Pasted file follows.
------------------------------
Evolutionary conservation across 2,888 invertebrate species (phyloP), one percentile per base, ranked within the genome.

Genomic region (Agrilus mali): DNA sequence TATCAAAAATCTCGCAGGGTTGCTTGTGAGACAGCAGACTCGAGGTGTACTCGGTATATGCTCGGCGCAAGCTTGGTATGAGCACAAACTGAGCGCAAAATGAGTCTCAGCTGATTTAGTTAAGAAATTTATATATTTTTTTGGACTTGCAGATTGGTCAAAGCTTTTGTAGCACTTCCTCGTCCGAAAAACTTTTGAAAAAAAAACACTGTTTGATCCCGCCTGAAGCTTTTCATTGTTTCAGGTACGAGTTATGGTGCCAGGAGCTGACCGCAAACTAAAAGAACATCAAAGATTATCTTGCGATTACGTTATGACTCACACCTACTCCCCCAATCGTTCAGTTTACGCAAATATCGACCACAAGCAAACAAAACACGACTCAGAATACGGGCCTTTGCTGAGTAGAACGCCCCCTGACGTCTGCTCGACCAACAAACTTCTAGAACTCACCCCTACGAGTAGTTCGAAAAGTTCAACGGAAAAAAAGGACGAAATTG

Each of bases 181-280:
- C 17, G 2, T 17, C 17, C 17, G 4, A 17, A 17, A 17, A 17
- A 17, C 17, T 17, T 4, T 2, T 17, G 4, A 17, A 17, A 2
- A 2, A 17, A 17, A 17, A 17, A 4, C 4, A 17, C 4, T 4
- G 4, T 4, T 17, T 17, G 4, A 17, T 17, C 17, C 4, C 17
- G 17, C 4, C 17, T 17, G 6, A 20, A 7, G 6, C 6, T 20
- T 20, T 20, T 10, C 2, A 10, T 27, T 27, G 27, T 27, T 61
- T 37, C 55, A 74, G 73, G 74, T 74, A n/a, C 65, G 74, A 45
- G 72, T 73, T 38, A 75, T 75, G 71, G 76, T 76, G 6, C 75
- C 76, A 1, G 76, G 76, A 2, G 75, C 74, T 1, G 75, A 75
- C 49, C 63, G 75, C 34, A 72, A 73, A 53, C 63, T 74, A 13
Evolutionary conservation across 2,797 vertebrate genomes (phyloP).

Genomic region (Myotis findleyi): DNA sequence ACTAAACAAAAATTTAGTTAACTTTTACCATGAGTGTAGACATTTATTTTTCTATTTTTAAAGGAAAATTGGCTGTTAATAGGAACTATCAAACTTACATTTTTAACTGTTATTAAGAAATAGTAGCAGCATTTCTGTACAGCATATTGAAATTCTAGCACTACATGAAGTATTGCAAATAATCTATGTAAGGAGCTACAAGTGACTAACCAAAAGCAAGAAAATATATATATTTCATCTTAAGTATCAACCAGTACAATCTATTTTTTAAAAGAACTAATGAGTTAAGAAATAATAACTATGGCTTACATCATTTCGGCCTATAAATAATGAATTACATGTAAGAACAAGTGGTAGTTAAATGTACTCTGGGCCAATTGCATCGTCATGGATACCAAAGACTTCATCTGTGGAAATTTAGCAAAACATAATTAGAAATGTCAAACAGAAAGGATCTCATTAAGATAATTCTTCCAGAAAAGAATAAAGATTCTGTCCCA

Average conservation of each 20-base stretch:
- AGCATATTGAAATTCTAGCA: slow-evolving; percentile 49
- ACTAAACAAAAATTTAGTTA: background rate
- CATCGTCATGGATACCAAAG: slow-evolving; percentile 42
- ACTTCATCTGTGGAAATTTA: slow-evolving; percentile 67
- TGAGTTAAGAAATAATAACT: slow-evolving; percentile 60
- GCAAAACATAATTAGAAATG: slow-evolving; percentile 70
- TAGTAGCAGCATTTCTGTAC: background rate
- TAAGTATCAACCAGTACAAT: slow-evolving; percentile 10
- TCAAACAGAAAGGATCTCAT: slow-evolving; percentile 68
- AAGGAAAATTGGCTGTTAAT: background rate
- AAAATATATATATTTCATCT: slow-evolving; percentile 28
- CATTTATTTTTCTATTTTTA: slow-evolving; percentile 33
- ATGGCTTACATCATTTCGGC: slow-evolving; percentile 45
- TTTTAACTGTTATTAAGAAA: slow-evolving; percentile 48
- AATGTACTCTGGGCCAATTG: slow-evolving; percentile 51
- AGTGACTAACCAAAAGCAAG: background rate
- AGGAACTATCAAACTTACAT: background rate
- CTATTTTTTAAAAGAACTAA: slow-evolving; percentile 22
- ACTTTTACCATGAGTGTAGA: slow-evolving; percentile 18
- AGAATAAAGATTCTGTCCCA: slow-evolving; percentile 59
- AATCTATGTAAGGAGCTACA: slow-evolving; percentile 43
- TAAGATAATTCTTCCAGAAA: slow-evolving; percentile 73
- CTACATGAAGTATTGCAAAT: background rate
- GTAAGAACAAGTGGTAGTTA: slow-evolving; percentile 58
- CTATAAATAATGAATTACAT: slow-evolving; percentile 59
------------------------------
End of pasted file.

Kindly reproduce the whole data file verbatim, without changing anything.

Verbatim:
Evolutionary conservation across 2,888 invertebrate species (phyloP), one percentile per base, ranked within the genome.

Genomic region (Agrilus mali): DNA sequence TATCAAAAATCTCGCAGGGTTGCTTGTGAGACAGCAGACTCGAGGTGTACTCGGTATATGCTCGGCGCAAGCTTGGTATGAGCACAAACTGAGCGCAAAATGAGTCTCAGCTGATTTAGTTAAGAAATTTATATATTTTTTTGGACTTGCAGATTGGTCAAAGCTTTTGTAGCACTTCCTCGTCCGAAAAACTTTTGAAAAAAAAACACTGTTTGATCCCGCCTGAAGCTTTTCATTGTTTCAGGTACGAGTTATGGTGCCAGGAGCTGACCGCAAACTAAAAGAACATCAAAGATTATCTTGCGATTACGTTATGACTCACACCTACTCCCCCAATCGTTCAGTTTACGCAAATATCGACCACAAGCAAACAAAACACGACTCAGAATACGGGCCTTTGCTGAGTAGAACGCCCCCTGACGTCTGCTCGACCAACAAACTTCTAGAACTCACCCCTACGAGTAGTTCGAAAAGTTCAACGGAAAAAAAGGACGAAATTG

Each of bases 181-280:
- C 17, G 2, T 17, C 17, C 17, G 4, A 17, A 17, A 17, A 17
- A 17, C 17, T 17, T 4, T 2, T 17, G 4, A 17, A 17, A 2
- A 2, A 17, A 17, A 17, A 17, A 4, C 4, A 17, C 4, T 4
- G 4, T 4, T 17, T 17, G 4, A 17, T 17, C 17, C 4, C 17
- G 17, C 4, C 17, T 17, G 6, A 20, A 7, G 6, C 6, T 20
- T 20, T 20, T 10, C 2, A 10, T 27, T 27, G 27, T 27, T 61
- T 37, C 55, A 74, G 73, G 74, T 74, A n/a, C 65, G 74, A 45
- G 72, T 73, T 38, A 75, T 75, G 71, G 76, T 76, G 6, C 75
- C 76, A 1, G 76, G 76, A 2, G 75, C 74, T 1, G 75, A 75
- C 49, C 63, G 75, C 34, A 72, A 73, A 53, C 63, T 74, A 13
Evolutionary conservation across 2,797 vertebrate genomes (phyloP).

Genomic region (Myotis findleyi): DNA sequence ACTAAACAAAAATTTAGTTAACTTTTACCATGAGTGTAGACATTTATTTTTCTATTTTTAAAGGAAAATTGGCTGTTAATAGGAACTATCAAACTTACATTTTTAACTGTTATTAAGAAATAGTAGCAGCATTTCTGTACAGCATATTGAAATTCTAGCACTACATGAAGTATTGCAAATAATCTATGTAAGGAGCTACAAGTGACTAACCAAAAGCAAGAAAATATATATATTTCATCTTAAGTATCAACCAGTACAATCTATTTTTTAAAAGAACTAATGAGTTAAGAAATAATAACTATGGCTTACATCATTTCGGCCTATAAATAATGAATTACATGTAAGAACAAGTGGTAGTTAAATGTACTCTGGGCCAATTGCATCGTCATGGATACCAAAGACTTCATCTGTGGAAATTTAGCAAAACATAATTAGAAATGTCAAACAGAAAGGATCTCATTAAGATAATTCTTCCAGAAAAGAATAAAGATTCTGTCCCA

Average conservation of each 20-base stretch:
- AGCATATTGAAATTCTAGCA: slow-evolving; percentile 49
- ACTAAACAAAAATTTAGTTA: background rate
- CATCGTCATGGATACCAAAG: slow-evolving; percentile 42
- ACTTCATCTGTGGAAATTTA: slow-evolving; percentile 67
- TGAGTTAAGAAATAATAACT: slow-evolving; percentile 60
- GCAAAACATAATTAGAAATG: slow-evolving; percentile 70
- TAGTAGCAGCATTTCTGTAC: background rate
- TAAGTATCAACCAGTACAAT: slow-evolving; percentile 10
- TCAAACAGAAAGGATCTCAT: slow-evolving; percentile 68
- AAGGAAAATTGGCTGTTAAT: background rate
- AAAATATATATATTTCATCT: slow-evolving; percentile 28
- CATTTATTTTTCTATTTTTA: slow-evolving; percentile 33
- ATGGCTTACATCATTTCGGC: slow-evolving; percentile 45
- TTTTAACTGTTATTAAGAAA: slow-evolving; percentile 48
- AATGTACTCTGGGCCAATTG: slow-evolving; percentile 51
- AGTGACTAACCAAAAGCAAG: background rate
- AGGAACTATCAAACTTACAT: background rate
- CTATTTTTTAAAAGAACTAA: slow-evolving; percentile 22
- ACTTTTACCATGAGTGTAGA: slow-evolving; percentile 18
- AGAATAAAGATTCTGTCCCA: slow-evolving; percentile 59
- AATCTATGTAAGGAGCTACA: slow-evolving; percentile 43
- TAAGATAATTCTTCCAGAAA: slow-evolving; percentile 73
- CTACATGAAGTATTGCAAAT: background rate
- GTAAGAACAAGTGGTAGTTA: slow-evolving; percentile 58
- CTATAAATAATGAATTACAT: slow-evolving; percentile 59